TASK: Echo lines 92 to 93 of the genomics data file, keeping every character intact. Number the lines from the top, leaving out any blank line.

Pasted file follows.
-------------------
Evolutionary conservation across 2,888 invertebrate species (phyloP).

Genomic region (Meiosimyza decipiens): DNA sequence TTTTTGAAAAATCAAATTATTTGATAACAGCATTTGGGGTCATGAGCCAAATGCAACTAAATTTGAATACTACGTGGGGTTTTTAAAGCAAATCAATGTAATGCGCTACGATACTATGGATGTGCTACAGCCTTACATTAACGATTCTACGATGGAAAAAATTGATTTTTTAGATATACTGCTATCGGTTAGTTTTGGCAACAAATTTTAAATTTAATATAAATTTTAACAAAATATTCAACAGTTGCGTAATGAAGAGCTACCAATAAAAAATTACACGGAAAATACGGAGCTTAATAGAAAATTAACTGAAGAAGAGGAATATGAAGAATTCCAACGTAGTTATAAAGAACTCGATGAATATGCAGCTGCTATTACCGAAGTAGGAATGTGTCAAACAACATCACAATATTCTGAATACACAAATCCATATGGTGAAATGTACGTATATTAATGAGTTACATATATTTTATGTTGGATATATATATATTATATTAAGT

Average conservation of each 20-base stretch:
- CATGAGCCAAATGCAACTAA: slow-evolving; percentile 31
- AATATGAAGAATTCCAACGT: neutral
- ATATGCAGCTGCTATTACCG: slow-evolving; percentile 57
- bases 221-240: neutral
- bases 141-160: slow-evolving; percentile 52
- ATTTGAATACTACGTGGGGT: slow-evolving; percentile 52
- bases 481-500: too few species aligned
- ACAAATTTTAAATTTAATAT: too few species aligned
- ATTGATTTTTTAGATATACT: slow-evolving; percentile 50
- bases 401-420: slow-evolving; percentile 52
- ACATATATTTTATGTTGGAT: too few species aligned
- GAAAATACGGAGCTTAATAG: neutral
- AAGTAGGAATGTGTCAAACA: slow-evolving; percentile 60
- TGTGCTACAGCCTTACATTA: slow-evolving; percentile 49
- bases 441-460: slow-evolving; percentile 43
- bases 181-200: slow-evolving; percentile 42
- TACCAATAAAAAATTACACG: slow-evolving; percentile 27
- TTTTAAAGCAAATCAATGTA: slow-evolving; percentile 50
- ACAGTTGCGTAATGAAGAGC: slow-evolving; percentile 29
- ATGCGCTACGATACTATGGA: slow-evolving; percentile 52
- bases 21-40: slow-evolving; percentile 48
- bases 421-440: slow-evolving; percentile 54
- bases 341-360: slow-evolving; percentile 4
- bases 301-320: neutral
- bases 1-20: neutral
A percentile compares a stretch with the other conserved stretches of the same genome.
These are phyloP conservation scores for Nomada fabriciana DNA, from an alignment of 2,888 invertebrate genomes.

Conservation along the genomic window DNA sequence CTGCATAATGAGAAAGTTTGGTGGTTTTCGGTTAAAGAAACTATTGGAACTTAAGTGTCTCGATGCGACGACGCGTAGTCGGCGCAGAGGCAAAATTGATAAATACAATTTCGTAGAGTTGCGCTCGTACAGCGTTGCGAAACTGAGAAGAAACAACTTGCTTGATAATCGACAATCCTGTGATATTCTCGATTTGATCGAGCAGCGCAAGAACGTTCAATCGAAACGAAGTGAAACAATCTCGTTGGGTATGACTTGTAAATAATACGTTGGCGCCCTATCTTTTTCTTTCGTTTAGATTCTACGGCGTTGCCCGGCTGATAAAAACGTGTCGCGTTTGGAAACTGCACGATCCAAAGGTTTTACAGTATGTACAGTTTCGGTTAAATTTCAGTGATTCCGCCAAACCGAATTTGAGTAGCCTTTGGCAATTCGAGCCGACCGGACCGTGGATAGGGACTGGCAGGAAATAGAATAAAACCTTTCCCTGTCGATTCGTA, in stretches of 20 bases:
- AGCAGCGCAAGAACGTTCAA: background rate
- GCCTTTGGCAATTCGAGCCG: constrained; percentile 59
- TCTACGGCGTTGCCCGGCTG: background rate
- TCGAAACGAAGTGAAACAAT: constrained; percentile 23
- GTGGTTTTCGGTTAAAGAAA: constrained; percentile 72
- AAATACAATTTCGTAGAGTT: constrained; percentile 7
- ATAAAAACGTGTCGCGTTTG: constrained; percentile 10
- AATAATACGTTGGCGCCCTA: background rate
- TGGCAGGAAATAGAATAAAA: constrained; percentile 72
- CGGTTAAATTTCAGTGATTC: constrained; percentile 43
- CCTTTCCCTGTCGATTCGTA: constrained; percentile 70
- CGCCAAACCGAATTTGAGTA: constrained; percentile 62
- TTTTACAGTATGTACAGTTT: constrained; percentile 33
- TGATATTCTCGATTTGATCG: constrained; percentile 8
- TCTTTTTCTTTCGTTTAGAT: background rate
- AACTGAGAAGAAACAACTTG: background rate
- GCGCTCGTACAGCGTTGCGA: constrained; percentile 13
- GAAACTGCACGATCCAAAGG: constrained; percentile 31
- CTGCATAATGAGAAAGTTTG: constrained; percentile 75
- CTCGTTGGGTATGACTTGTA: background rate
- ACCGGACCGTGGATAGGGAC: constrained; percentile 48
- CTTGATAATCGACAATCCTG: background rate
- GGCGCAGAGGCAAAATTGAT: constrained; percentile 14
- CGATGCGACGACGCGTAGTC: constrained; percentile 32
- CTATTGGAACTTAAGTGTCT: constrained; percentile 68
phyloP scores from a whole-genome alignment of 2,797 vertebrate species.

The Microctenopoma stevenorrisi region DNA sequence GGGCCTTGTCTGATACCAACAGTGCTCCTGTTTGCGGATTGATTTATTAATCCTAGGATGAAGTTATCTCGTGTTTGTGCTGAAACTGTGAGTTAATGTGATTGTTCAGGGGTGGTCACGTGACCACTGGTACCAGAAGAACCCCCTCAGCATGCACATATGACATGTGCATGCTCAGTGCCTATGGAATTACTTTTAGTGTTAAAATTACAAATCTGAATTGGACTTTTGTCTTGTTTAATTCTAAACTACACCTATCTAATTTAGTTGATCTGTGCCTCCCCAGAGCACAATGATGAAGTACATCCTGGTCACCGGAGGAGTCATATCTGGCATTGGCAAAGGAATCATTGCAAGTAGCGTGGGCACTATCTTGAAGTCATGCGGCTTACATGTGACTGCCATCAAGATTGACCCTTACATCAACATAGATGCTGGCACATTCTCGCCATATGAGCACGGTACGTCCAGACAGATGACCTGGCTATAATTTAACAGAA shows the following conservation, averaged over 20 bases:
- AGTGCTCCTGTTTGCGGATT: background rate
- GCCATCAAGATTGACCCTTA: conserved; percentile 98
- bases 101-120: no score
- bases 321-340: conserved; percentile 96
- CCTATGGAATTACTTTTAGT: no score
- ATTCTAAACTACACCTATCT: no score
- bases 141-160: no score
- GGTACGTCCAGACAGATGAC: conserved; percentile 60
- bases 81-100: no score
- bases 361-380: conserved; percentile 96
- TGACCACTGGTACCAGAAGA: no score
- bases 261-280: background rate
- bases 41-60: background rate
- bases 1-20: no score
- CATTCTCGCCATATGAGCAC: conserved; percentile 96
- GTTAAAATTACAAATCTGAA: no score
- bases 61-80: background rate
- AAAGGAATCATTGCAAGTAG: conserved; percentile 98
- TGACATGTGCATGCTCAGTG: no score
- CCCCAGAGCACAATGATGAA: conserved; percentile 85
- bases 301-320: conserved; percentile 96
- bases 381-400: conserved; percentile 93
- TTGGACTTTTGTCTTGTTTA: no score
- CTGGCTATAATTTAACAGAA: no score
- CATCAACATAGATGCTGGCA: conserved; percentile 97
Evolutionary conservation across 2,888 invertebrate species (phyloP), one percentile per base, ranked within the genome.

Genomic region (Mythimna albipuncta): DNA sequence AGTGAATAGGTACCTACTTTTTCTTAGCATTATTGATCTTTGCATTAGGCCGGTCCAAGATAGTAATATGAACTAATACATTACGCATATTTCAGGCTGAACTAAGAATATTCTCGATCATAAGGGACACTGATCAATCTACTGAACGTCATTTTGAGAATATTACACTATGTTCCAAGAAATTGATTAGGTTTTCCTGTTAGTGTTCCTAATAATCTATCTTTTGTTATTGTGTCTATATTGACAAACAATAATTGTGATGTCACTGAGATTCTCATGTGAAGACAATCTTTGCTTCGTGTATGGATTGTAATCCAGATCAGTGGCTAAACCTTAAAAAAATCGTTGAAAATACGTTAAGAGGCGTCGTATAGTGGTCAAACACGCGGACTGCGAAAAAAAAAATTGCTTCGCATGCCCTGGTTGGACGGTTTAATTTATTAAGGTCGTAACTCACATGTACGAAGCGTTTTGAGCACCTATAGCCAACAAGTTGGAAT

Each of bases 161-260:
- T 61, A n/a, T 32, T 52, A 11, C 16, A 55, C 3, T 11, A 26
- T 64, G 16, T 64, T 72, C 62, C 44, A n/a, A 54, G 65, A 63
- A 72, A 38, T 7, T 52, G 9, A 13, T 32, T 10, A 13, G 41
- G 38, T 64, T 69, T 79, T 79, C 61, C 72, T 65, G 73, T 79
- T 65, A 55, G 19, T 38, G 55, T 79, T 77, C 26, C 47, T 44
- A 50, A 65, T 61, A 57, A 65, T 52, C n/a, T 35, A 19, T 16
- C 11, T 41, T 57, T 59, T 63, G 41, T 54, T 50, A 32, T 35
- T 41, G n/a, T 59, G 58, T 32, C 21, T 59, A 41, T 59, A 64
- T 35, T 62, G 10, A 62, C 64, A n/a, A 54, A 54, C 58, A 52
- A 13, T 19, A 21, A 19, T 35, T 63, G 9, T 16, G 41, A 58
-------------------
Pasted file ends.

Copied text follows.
- A 50, A 65, T 61, A 57, A 65, T 52, C n/a, T 35, A 19, T 16
- C 11, T 41, T 57, T 59, T 63, G 41, T 54, T 50, A 32, T 35